AG BOT II is one such robot that uses solar power to implement this technique. Developed by the Queensland University of Technology, it is known to cut the cost of weed control by 90%, thereby saving the farm sector $1.3 billion every year. Meanwhile, some weeding robots do not require any chemicals to kill unwanted plants.
For instance, RoboCrop uses computer vision to decide weeds, and afterward, consequently extricates the spaces between plants to expel the weeds. Some weeding robots likewise use lasers to execute the weeds.
Autonomous Pruning and Thinning
Autonomous pruning robots cut the back of plants so that it proliferates with the highest reap, whereas thinning machinery reduces the plan density and offers a better chance of growth. Pruning is a complicated farming task that can be simplified with the automation technique. Wall- Ye is one of the renowned vineyard robot created to prune grapevines.
Wall-Ye employs modern farming technology like AI, tracking, and mapping to recognize plant highlights, clasp information, store each vine, bring into line 6 cameras and lead its arms to exert tools. It takes on labor-intensive chores like pruning and de-suckering while collating valuable data on the health and vigor of the soil and vine stocks.
The LettuceBot is another high-end robot said to be the future of pruning and thinning. With an “outstanding product innovation in agriculture” award, it has helped the farmers by bringing in advanced technologies to agriculture. It uses computer vision to identify lettuce as it rolls over them and chooses which plants to keep and which to evacuate.
It utilizes detailed vision and has millions of images in its database to identify the weeds or a lettuce plant that has grown too close to another. Once identified, it sprays a potent fertilizer to disintegrate the prey and fertilize the lettuce around it.
Aerial Imagery and Seed-Planting
Aerial imagery drones help farmers by delivering a bird’s eye view of crops so that they can swiftly learn the vegetation’s health, irrigation layouts, insect matters, and weed growth. It allows them to determine the amount of pesticide required by particular crops accurately. Gamaya drones are popular among farmers to generate crop data and survey their lands with Agri-tech companies.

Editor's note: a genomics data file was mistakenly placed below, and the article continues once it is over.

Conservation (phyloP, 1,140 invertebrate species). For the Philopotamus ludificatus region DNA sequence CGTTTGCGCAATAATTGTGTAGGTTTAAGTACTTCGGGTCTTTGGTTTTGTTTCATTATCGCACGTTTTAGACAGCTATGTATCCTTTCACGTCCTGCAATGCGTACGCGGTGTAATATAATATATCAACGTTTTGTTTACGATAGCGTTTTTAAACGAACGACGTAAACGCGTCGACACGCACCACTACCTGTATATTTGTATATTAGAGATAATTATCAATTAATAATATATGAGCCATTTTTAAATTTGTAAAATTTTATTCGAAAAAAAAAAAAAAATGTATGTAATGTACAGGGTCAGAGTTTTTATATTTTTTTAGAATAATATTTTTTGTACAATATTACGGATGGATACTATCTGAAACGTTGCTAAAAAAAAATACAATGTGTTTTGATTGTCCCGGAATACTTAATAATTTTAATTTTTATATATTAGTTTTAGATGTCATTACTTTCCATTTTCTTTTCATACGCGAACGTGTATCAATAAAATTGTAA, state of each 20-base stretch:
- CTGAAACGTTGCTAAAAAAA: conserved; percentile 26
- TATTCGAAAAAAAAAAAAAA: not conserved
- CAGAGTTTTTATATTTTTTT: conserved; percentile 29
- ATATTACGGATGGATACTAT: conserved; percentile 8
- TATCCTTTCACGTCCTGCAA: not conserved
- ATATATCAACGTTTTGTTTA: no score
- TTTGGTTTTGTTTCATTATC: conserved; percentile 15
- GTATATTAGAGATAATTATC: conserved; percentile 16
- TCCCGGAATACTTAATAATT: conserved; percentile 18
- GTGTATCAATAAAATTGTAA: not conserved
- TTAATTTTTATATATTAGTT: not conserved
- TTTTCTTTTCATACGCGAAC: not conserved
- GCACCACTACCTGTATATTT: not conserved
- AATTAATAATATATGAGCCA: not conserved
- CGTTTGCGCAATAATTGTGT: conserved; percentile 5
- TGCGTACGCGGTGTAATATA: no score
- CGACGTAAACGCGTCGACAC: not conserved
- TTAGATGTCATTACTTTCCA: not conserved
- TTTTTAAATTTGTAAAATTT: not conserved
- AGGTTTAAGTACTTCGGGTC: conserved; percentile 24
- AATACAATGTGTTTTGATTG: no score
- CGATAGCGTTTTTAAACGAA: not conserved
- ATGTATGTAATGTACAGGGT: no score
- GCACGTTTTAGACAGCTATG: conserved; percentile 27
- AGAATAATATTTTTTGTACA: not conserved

The image-gathering innovation by Gamaya relies upon the site, and it uses exceptional drone-mounted cameras to inspect the yield status. Its hyperspectral camera mounted on a drone catches vibrant images. The camera can capture up to 40 unique bands of light, contrasted with three in any of the standard cameras. This element lets them recognize inconspicuous varieties in light reflected on the plant and note its state.
Similarly, American Robotics has designed Scout, an aerial imaging drone that lives inside a weatherproofed box between flights. It self-charges and processes all the data using edge computing. While assessing the fields, it automatically opens the box top, and this self-directed drone lifts off, using Artificial Intelligence to plot and execute the run. This way, it gathers crop stress data that farmers can utilize throughout a crop’s life cycle.
Around 40% of the global grain harvest has gone astray due to pests and ailments, as per the Food and Agriculture Organization. However, one can utilize the half a million data points generated by an average farm per day to reduce the massive loss incurred by farmers. By converting the data points into sound advice, agro-industries can operate precisely with fewer resources. Agricultural robots help the farmers in this area by entirely transforming the look and feel of traditional farming practices.